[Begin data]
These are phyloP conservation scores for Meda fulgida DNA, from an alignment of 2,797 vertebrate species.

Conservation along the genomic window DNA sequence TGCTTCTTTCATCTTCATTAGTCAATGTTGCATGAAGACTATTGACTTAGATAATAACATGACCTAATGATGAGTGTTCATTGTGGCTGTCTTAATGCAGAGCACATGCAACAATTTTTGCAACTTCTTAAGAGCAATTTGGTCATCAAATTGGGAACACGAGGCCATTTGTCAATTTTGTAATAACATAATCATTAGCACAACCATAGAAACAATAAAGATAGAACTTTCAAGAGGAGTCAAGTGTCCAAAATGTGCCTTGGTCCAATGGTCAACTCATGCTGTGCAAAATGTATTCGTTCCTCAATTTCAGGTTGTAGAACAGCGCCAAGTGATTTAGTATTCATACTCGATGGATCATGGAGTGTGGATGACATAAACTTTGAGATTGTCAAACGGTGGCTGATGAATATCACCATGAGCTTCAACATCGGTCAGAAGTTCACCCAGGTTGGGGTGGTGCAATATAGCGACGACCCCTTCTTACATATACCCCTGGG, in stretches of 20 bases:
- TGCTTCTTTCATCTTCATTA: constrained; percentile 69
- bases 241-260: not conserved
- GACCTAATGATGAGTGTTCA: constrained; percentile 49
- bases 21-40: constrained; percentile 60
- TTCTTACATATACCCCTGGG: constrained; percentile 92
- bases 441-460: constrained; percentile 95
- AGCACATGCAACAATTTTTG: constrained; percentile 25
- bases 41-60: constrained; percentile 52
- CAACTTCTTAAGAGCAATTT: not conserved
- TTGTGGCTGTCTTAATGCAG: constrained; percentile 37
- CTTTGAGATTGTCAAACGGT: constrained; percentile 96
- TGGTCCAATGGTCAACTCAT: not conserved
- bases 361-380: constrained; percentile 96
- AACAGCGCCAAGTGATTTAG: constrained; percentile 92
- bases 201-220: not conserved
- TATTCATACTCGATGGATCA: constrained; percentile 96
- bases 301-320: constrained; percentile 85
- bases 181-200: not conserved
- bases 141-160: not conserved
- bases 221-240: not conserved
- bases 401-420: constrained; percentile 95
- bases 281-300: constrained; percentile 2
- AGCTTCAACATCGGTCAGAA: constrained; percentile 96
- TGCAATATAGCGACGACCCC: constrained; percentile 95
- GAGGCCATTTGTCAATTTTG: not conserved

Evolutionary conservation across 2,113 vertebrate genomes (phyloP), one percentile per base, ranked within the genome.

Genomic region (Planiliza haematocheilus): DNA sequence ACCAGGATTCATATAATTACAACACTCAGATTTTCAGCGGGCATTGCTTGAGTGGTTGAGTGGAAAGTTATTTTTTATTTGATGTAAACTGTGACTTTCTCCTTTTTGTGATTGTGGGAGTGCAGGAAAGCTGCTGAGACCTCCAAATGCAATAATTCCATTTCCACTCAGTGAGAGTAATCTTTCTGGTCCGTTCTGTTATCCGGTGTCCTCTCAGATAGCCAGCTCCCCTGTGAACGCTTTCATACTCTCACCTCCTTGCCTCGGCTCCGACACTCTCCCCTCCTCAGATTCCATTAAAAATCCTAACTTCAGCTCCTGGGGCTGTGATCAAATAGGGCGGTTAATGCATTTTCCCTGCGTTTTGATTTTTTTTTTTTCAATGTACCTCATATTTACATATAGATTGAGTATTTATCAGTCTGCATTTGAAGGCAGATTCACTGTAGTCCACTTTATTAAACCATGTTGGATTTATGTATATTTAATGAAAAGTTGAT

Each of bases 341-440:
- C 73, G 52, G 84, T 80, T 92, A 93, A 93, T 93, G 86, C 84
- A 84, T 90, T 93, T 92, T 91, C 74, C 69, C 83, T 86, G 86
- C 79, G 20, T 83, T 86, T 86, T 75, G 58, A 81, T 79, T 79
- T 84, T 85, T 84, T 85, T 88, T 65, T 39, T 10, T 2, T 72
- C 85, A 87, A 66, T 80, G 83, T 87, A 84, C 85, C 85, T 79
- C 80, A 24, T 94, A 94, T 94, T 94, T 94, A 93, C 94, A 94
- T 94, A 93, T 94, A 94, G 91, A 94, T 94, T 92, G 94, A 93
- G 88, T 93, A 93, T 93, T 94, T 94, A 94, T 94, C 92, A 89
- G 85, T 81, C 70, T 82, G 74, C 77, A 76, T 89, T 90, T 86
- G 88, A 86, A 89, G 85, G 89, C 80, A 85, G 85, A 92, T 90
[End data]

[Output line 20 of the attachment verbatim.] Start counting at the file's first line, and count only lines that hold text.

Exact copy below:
- bases 181-200: not conserved